“Local Hosspital, this is Medic 7, local hospital, come in please.”
“Medic seven, go ahead.”
“Local Hospital, I have an ETA of approximately 10 minutes. This is a 56 year old female STEMI alert. He chief complaint is general malaise for several days. We have 4 millimeters of elevation in V1, 5 millimeters in V2, and 3 millimeters in V3. The rhythm is a sinus, at a rate of 65, without ectopy. Her blood pressure is normotensive, she has had her aspirin, and is receiving nitro every 4 minutes. I am transmitting her 12-lead now. We will see you in 10.”
“Medic seven, we’ll see you in 10. Local Hospital clear.”
This whole activating the cath lab from the field sounds great and all, but it doesn’t work when you have a doctor who thinks your job is to deliver his paycheck.
Neither myself, or my paramedic partner-of-the-day expected to find a STEMI on this lady, but we did. An anteroseptal one at that. So we did what paramedics do: we treated the patient.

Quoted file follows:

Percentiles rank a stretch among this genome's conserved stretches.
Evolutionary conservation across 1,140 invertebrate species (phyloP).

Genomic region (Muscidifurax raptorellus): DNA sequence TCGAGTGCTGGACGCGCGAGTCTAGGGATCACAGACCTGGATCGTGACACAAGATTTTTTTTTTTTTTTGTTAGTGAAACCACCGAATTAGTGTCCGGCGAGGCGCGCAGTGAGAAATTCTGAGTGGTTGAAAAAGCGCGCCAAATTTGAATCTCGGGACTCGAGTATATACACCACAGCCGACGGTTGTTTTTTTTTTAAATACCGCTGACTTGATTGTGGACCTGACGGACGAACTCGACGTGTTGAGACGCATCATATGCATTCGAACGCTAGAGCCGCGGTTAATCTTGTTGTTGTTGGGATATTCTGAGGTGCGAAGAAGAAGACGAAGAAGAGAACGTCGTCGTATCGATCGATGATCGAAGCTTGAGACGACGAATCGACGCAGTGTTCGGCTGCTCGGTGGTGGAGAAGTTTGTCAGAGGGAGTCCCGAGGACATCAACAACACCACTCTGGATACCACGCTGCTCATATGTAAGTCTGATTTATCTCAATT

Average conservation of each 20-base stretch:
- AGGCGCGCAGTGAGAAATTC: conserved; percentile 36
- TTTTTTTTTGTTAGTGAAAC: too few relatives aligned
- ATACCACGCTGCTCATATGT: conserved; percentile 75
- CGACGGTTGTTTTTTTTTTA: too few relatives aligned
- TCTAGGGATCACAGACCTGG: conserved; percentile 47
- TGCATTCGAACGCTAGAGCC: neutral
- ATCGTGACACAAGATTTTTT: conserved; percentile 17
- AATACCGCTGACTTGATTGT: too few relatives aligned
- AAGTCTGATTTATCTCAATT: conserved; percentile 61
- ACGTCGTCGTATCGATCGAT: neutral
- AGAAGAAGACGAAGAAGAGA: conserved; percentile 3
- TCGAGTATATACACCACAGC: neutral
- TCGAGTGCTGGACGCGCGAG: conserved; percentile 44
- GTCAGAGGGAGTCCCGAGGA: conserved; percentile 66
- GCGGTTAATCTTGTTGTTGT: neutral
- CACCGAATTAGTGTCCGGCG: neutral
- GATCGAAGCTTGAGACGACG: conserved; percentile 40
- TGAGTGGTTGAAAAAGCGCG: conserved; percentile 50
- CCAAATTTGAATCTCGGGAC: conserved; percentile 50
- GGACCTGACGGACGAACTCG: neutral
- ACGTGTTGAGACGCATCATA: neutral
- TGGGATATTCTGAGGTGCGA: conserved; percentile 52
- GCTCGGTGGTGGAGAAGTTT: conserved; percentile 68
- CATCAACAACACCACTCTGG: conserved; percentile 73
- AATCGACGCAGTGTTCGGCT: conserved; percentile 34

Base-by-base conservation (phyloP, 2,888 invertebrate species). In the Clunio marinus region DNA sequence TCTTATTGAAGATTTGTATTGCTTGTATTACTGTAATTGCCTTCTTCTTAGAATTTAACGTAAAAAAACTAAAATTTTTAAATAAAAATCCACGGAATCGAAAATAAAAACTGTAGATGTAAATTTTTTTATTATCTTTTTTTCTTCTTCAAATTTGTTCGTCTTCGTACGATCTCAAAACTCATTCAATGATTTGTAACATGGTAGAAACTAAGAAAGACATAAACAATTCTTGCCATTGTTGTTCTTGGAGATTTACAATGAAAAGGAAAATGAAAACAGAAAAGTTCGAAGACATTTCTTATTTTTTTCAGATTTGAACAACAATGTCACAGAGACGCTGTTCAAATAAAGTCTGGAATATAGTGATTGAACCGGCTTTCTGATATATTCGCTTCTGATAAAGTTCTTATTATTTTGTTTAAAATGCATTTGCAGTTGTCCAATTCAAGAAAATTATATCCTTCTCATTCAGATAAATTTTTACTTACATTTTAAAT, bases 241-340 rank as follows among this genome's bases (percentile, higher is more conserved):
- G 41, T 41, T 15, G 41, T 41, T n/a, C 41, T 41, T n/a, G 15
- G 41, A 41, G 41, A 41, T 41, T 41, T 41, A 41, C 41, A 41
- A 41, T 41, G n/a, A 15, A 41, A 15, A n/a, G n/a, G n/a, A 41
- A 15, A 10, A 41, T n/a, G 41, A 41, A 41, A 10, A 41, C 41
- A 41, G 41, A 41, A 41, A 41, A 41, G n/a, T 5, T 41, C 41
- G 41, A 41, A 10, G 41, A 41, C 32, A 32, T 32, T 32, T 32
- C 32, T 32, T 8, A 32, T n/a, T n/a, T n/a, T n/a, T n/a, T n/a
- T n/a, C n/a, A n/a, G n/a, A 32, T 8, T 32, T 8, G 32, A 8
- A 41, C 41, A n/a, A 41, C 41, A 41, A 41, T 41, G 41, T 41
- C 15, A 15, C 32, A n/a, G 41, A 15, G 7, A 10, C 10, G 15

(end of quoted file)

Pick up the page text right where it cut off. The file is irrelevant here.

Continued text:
We gave her aspirin, and we administered nitroglycerin. We performed serial 12-leads. Every 4 minutes, about 2 minutes after each nitro, I pressed the ’12-Lead’ button on our Lifepak 15. And I set up the automatic transmit option, so that Local Hospital received each 12-lead about 30 seconds after I did.
And what do you know. Her ST-segment returned to baseline. And what else do you know? Hotshot new doctor wouldn’t activate the cath lab. Because the last 12-lead showed no elevation.
Well, duh. I put a chemical band-aid on her, but now she might need some PCI.
“She doesn’t have any ST elevation now, so let’s put her in room 9.”
“She did have elevation, but you are right, she doesn’t have any now.”
“It’s not a STEMI.”
“It was a STEMI.”
“I’m the doctor, I know what I’m doing.”
“Then you should know what I was doing in the ambulance.”
“You were giving nitroglycerin to a patient without chest pain.”
“Nitroglycerin causes vasodilation, and reduces myocardial oxygen demand, which can help return an ST segment to the baseline, just like it did on her ECG. Y’all do PCI in the ER now?”
“She doesn’t need a cath.”
“She needs a cardiologist.”
“I will make that call.”
I never did find out what happened with that patient. I hope the hotshot doctor called cardiology. I won’t pretend to be a doctor, but I can prove the lady was having a STEMI.
She’s hotshot’s patient now.